We were in the kitchen the next morning and Papa and I talked about the wire I hung after I got back from the doctor’s office yesterday. I put a length of steel wire I found cater-cornered opposite my tiny shower between two exposed studs. It was easy since there was no drywall there. I hammered the heads to the nails down into the wood to put extra tension on the cable. Papa praised me for my ingenuity and said that he would call on me if he need any help around the house. I told him I really didn’t know squat and he said I had good instincts.
Billy still has not called. He’s giving me plenty of breathing space. I’ve thought a thousand times a day about calling him.
I never went and talked to that Linda Tibbits. That could have been a disaster. Here’s some little seventh grader coming to her and asking her about Billy Carnes, and then she laughs in my face. I was not about to give her a chance to even smirk at me a little bit.
We got ready for school and got out of the house and eventually on the bus. It’s Friday, the second of March, my thirteenth birthday. Bart has his little transistor radio out as we climb on the bus and he’s listening to a song called Let’s Hear It For The Boy by Deniece Williams. I don’t particularly like all this popular music. It’s way too screamy and screechy. To me, music should be calm and soothing like a pool of water. Some of it is okay. Some of the ballads are nice, like Lionel Ritchie. The bus driver gives Bart the stink-eye and he turns his little radio off. Most kids have those portable Walkman’s with those little speakers you can plug in your ears. They cost a lot of money and then you need to buy the cassette tapes. I hear they are coming out with a Walkman that takes those new compact disks. Who can afford all that?
Bart turned around in his seat and started singing Let’s Hear It For The Boy to me, and he would glance down at my crotch while he sang it.
I swung at him with my Civics book, “Turn around, smarty!” I said. He dodged easily, then laughed out loud. He sat back down like he just won some battle. What is it with boys that everything is a battle? I’ve learned one thing. Seventh and eighth grade boys are still children, without exception, even if they have a manly body like Bart’s.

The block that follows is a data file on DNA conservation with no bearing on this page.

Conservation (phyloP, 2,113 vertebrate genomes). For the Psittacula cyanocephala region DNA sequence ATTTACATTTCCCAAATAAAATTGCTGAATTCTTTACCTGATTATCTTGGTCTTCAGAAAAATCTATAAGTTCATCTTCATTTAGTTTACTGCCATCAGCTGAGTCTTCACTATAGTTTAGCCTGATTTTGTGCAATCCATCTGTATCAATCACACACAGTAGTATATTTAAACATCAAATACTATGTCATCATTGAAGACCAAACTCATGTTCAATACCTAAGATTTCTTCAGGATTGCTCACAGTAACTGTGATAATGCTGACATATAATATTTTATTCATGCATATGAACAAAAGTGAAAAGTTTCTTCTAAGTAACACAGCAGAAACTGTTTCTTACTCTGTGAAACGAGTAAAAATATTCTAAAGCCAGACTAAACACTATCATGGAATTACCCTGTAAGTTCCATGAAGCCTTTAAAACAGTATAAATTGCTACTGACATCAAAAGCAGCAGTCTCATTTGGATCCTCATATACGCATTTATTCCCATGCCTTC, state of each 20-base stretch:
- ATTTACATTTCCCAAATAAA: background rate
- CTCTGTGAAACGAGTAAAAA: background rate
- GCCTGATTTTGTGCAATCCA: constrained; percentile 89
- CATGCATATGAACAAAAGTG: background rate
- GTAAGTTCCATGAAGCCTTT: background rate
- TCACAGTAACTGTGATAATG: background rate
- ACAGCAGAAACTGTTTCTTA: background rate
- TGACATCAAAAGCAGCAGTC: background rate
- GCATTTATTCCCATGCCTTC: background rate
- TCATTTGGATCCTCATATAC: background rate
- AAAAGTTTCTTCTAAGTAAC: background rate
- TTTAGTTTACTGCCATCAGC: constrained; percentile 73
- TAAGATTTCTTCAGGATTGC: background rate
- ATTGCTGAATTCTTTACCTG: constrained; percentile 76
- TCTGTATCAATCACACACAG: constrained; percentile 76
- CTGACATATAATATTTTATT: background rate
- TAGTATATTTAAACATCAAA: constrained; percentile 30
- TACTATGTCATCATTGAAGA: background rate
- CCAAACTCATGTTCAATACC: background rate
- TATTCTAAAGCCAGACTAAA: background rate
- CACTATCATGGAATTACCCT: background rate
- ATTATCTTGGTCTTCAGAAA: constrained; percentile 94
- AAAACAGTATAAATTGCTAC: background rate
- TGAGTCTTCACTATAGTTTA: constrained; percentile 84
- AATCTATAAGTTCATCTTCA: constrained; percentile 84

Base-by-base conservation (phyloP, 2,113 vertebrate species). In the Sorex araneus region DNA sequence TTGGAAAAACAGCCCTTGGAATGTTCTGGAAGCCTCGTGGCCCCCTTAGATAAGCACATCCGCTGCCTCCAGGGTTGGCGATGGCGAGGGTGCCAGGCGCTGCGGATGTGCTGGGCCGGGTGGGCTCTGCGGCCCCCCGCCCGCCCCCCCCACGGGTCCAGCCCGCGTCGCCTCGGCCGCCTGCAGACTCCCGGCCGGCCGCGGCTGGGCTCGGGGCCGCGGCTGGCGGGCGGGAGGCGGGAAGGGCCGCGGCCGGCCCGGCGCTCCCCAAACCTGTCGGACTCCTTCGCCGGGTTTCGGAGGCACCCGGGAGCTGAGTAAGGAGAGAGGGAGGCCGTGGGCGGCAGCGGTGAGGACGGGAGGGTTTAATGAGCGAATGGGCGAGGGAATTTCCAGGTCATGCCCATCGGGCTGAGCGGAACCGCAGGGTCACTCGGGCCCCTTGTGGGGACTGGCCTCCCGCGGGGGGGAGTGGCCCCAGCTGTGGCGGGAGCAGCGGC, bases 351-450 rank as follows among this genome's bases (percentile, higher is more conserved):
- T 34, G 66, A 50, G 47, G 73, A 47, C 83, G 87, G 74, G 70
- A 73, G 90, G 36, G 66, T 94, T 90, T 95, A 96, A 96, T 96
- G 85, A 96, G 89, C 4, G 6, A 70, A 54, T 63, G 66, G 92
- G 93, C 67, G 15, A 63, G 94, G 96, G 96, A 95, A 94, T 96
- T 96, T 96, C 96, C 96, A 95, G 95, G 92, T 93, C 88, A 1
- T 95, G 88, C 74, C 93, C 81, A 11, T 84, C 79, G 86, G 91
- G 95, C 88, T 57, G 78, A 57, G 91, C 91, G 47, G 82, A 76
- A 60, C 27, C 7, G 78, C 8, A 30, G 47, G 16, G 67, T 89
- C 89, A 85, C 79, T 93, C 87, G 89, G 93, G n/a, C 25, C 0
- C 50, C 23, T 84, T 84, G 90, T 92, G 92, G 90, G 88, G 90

We pulled up to the bus line at the middle school and stopped. I got up and we slowly got off the bus. I stepped down lady-like since I was wearing a skirt and when I looked up, there he was.
“Billy,” I said. He smiled down at me that soft, alluring, gentle way that he has and I melted.
“Happy birthday,” he said. “I came to ask you if I can see you tonight. I have planned something for your birthday. It’s a surprise. I also want to say I’m sorry for hurting you.”
He left it at that. He didn’t beg me to come back to him. He didn’t give me a half-assed apology with “if I hurt you.” He just apologized with heartfelt tones and stopped, leaving it up to me. I didn’t know what to do with it. I had to think a minute so I stood there staring at his gorgeous face. I wanted to throw down my backpack and leap into his arms and give him the hottest open mouth kisses he’s ever had. I nervously took one step toward him. What he did next sent rivers of goose bumps down my whole body.
He gently lay his hand on my face, then said, “I will never love another girl, Ronni.”
I hurriedly wiggled out of my backpack then leaped into his arms, threw my arms around his neck, and showered him with kisses. I stopped kissing him for a moment and looked in his eyes, I said softly, “How about boys?”
He laughed, “Yes, boys too.” he said.
“It’s still war.” I said. “Inside me, it’s still loud like war.”
“That is so good to hear.” He kissed me repeatedly. We kissed playfully and laughed and then the bell rang.
“I’ve got to go. I might not make it to the eighth grade.”